WEAKLY children--"children that wouldn't goode," or thrive - were sometimes drawn through the cleft ash-tree. I have seen the ceremony performed but in one case.
The tree was young, and it was taken by the two forks,-- bifurcation having taken place,--and by force rended longitudinally. The cleft was kept open, and the child, quite naked, was passed head first through the tree nine times. The tree was then closed and carefully tied together. If the severed parts reunited, the child and the tree recovered together; if the cleft gaped in any part, the operation was certain to prove ineffectual.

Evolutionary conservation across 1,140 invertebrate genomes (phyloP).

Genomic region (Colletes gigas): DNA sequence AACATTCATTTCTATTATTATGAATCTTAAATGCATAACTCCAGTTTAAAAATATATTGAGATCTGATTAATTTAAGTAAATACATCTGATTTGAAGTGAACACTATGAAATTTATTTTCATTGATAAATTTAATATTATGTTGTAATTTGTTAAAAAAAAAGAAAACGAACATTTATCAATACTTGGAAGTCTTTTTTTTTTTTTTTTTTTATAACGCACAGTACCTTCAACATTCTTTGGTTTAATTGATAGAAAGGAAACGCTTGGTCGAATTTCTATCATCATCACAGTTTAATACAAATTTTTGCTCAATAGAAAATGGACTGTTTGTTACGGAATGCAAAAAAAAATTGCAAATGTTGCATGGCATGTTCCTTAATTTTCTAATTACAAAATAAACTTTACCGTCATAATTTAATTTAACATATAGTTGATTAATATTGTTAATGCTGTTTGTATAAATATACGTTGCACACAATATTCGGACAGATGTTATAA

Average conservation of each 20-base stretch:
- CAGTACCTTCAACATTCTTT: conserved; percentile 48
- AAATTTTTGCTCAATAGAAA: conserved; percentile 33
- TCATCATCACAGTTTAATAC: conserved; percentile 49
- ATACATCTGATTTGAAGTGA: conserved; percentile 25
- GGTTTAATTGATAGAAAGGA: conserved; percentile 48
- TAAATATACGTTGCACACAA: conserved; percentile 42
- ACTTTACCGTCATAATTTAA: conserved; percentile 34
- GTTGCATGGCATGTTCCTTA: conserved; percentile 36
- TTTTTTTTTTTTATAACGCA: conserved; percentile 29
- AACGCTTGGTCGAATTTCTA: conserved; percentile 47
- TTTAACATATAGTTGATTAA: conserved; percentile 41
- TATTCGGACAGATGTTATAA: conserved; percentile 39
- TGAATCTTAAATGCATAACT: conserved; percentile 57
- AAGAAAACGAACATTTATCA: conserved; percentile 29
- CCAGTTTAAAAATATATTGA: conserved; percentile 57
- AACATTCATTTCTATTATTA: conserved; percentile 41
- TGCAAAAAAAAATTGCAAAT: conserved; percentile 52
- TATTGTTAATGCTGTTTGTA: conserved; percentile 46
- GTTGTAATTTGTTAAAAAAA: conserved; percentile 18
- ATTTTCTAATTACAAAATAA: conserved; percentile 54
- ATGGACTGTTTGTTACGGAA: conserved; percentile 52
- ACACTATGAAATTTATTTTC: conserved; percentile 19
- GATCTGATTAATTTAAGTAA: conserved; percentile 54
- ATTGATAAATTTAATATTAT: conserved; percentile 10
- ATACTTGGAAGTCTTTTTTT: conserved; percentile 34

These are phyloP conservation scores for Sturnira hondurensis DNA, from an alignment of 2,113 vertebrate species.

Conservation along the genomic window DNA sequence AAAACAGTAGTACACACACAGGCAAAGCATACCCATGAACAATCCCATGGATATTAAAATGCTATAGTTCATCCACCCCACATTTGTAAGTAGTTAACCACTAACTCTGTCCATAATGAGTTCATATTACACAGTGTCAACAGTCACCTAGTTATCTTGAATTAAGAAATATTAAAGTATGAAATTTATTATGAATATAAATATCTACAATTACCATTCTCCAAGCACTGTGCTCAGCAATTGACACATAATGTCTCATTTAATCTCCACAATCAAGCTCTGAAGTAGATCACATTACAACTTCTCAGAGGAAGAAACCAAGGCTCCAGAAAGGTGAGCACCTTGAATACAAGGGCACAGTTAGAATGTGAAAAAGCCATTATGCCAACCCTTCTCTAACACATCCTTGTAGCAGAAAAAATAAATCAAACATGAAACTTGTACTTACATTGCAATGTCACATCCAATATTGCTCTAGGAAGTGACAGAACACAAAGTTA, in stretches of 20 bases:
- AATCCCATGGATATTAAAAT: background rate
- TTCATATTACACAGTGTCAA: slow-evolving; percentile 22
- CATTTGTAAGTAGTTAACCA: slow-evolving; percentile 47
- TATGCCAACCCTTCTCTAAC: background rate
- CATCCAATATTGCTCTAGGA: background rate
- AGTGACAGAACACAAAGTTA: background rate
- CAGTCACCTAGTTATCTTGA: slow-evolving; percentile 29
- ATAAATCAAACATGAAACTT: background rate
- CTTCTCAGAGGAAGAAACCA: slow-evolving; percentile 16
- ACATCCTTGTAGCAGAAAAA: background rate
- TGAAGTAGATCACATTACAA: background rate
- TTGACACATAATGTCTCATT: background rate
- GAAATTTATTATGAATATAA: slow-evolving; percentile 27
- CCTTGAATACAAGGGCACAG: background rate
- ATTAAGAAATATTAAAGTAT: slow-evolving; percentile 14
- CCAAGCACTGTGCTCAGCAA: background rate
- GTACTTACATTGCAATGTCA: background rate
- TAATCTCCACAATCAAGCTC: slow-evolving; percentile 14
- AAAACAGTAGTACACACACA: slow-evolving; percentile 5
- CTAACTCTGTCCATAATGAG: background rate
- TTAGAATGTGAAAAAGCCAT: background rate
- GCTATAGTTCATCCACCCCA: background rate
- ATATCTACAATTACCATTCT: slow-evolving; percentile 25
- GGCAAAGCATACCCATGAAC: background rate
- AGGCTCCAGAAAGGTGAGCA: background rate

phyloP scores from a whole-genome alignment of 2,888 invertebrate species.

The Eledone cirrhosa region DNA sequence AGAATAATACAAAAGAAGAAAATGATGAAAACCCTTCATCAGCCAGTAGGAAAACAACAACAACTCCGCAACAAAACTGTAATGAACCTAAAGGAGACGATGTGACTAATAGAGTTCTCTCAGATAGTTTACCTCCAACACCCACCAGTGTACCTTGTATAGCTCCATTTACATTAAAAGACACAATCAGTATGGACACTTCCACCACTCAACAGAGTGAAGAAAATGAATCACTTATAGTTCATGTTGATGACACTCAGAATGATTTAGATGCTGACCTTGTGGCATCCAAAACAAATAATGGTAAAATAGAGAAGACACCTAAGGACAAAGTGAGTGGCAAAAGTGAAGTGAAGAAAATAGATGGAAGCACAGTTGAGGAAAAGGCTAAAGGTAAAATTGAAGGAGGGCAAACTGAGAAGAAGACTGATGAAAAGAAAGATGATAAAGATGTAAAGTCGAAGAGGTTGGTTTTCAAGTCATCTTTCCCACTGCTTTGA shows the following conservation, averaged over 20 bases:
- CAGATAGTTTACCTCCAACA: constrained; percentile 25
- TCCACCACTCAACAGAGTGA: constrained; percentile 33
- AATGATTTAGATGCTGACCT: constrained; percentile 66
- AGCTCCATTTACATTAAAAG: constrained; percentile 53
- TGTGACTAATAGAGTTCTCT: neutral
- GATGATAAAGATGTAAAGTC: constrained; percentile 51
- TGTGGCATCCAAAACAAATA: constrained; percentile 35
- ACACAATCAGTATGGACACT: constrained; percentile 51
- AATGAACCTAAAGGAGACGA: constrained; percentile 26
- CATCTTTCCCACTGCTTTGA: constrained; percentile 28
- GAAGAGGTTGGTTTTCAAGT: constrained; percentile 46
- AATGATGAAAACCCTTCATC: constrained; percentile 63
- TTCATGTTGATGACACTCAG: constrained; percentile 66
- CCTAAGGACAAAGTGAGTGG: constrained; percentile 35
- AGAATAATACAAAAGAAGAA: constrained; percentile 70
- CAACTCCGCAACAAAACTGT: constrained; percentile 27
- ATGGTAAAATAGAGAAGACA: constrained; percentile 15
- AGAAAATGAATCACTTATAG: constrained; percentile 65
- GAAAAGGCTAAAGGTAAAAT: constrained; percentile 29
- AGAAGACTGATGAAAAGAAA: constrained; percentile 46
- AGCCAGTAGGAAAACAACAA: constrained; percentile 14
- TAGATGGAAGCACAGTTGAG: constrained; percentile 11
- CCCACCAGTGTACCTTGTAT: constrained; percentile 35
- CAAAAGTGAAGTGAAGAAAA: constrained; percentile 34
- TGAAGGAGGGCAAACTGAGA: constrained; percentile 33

I quote another example. A large knife was inserted into the trunk of the young tree, about a foot from the ground, and a vertical rending made for about three feet. Two men then forcibly pulled the parts asunder, and held them so, whilst the mother passed the child through it three times. This "passing" alone was not considered effective; it was necessary that the child should be washed for three successive mornings in the dew from the leaves of the "charmed ash."
In the Athenaem for September 1846, Ambrose Merton - Mr Thom--has some interesting notices of the wide-spread belief in, and the antiquity of, this superstition.